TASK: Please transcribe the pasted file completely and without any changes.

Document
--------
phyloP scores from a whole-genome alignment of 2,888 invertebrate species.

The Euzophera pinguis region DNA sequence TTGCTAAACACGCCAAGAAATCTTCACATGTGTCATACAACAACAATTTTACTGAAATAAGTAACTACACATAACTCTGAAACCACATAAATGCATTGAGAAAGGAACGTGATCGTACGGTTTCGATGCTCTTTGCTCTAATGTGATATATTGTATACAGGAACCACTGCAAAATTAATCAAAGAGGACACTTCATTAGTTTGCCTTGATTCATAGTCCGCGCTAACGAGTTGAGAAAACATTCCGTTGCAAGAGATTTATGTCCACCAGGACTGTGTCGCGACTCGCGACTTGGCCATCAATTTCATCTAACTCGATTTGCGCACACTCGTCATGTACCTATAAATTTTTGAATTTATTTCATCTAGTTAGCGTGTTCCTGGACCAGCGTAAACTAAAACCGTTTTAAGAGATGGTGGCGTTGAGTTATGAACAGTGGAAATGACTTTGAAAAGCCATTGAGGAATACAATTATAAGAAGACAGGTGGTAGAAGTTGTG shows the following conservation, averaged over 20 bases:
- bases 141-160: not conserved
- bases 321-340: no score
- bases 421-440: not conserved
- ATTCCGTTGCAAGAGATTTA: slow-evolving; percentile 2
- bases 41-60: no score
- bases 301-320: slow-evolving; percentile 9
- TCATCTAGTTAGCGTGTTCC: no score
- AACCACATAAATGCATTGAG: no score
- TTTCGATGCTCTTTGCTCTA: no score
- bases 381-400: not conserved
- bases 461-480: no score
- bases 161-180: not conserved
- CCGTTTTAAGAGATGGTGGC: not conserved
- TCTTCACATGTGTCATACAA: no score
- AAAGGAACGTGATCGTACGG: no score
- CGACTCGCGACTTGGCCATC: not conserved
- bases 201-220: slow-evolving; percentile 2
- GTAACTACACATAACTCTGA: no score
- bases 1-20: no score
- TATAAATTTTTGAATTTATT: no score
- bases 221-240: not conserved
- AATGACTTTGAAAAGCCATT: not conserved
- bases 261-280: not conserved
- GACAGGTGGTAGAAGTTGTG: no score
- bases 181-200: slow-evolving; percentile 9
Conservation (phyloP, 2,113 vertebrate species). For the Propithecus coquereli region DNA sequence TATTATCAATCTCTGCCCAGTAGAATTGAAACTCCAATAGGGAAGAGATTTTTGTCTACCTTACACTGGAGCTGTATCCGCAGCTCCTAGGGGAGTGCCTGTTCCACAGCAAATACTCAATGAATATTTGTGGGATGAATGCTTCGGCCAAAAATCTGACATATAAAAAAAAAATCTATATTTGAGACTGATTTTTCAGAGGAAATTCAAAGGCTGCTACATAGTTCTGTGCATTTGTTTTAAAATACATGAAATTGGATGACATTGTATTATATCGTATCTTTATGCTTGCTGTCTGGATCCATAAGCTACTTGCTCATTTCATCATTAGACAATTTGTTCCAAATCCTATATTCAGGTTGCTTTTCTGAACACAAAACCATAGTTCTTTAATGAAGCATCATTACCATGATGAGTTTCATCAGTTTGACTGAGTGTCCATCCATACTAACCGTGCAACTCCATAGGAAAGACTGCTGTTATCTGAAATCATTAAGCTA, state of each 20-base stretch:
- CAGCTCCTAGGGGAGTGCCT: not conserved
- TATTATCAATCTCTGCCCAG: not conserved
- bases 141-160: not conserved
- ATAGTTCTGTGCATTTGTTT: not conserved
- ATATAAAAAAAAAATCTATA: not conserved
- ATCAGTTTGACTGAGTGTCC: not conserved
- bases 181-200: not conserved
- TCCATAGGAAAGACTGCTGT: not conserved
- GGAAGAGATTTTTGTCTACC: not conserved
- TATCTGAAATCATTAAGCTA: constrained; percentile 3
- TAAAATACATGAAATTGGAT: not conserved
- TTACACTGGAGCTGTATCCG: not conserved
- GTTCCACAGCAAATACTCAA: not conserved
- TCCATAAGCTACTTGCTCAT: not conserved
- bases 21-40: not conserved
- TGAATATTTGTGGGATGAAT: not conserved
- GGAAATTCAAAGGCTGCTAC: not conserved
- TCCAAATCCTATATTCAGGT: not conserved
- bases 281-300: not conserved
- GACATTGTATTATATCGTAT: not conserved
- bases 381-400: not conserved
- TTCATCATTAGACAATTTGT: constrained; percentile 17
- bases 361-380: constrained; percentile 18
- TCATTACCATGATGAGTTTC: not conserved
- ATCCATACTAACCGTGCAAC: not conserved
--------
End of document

phyloP scores from a whole-genome alignment of 2,888 invertebrate species.

The Euzophera pinguis region DNA sequence TTGCTAAACACGCCAAGAAATCTTCACATGTGTCATACAACAACAATTTTACTGAAATAAGTAACTACACATAACTCTGAAACCACATAAATGCATTGAGAAAGGAACGTGATCGTACGGTTTCGATGCTCTTTGCTCTAATGTGATATATTGTATACAGGAACCACTGCAAAATTAATCAAAGAGGACACTTCATTAGTTTGCCTTGATTCATAGTCCGCGCTAACGAGTTGAGAAAACATTCCGTTGCAAGAGATTTATGTCCACCAGGACTGTGTCGCGACTCGCGACTTGGCCATCAATTTCATCTAACTCGATTTGCGCACACTCGTCATGTACCTATAAATTTTTGAATTTATTTCATCTAGTTAGCGTGTTCCTGGACCAGCGTAAACTAAAACCGTTTTAAGAGATGGTGGCGTTGAGTTATGAACAGTGGAAATGACTTTGAAAAGCCATTGAGGAATACAATTATAAGAAGACAGGTGGTAGAAGTTGTG shows the following conservation, averaged over 20 bases:
- bases 141-160: not conserved
- bases 321-340: no score
- bases 421-440: not conserved
- ATTCCGTTGCAAGAGATTTA: slow-evolving; percentile 2
- bases 41-60: no score
- bases 301-320: slow-evolving; percentile 9
- TCATCTAGTTAGCGTGTTCC: no score
- AACCACATAAATGCATTGAG: no score
- TTTCGATGCTCTTTGCTCTA: no score
- bases 381-400: not conserved
- bases 461-480: no score
- bases 161-180: not conserved
- CCGTTTTAAGAGATGGTGGC: not conserved
- TCTTCACATGTGTCATACAA: no score
- AAAGGAACGTGATCGTACGG: no score
- CGACTCGCGACTTGGCCATC: not conserved
- bases 201-220: slow-evolving; percentile 2
- GTAACTACACATAACTCTGA: no score
- bases 1-20: no score
- TATAAATTTTTGAATTTATT: no score
- bases 221-240: not conserved
- AATGACTTTGAAAAGCCATT: not conserved
- bases 261-280: not conserved
- GACAGGTGGTAGAAGTTGTG: no score
- bases 181-200: slow-evolving; percentile 9
Conservation (phyloP, 2,113 vertebrate species). For the Propithecus coquereli region DNA sequence TATTATCAATCTCTGCCCAGTAGAATTGAAACTCCAATAGGGAAGAGATTTTTGTCTACCTTACACTGGAGCTGTATCCGCAGCTCCTAGGGGAGTGCCTGTTCCACAGCAAATACTCAATGAATATTTGTGGGATGAATGCTTCGGCCAAAAATCTGACATATAAAAAAAAAATCTATATTTGAGACTGATTTTTCAGAGGAAATTCAAAGGCTGCTACATAGTTCTGTGCATTTGTTTTAAAATACATGAAATTGGATGACATTGTATTATATCGTATCTTTATGCTTGCTGTCTGGATCCATAAGCTACTTGCTCATTTCATCATTAGACAATTTGTTCCAAATCCTATATTCAGGTTGCTTTTCTGAACACAAAACCATAGTTCTTTAATGAAGCATCATTACCATGATGAGTTTCATCAGTTTGACTGAGTGTCCATCCATACTAACCGTGCAACTCCATAGGAAAGACTGCTGTTATCTGAAATCATTAAGCTA, state of each 20-base stretch:
- CAGCTCCTAGGGGAGTGCCT: not conserved
- TATTATCAATCTCTGCCCAG: not conserved
- bases 141-160: not conserved
- ATAGTTCTGTGCATTTGTTT: not conserved
- ATATAAAAAAAAAATCTATA: not conserved
- ATCAGTTTGACTGAGTGTCC: not conserved
- bases 181-200: not conserved
- TCCATAGGAAAGACTGCTGT: not conserved
- GGAAGAGATTTTTGTCTACC: not conserved
- TATCTGAAATCATTAAGCTA: constrained; percentile 3
- TAAAATACATGAAATTGGAT: not conserved
- TTACACTGGAGCTGTATCCG: not conserved
- GTTCCACAGCAAATACTCAA: not conserved
- TCCATAAGCTACTTGCTCAT: not conserved
- bases 21-40: not conserved
- TGAATATTTGTGGGATGAAT: not conserved
- GGAAATTCAAAGGCTGCTAC: not conserved
- TCCAAATCCTATATTCAGGT: not conserved
- bases 281-300: not conserved
- GACATTGTATTATATCGTAT: not conserved
- bases 381-400: not conserved
- TTCATCATTAGACAATTTGT: constrained; percentile 17
- bases 361-380: constrained; percentile 18
- TCATTACCATGATGAGTTTC: not conserved
- ATCCATACTAACCGTGCAAC: not conserved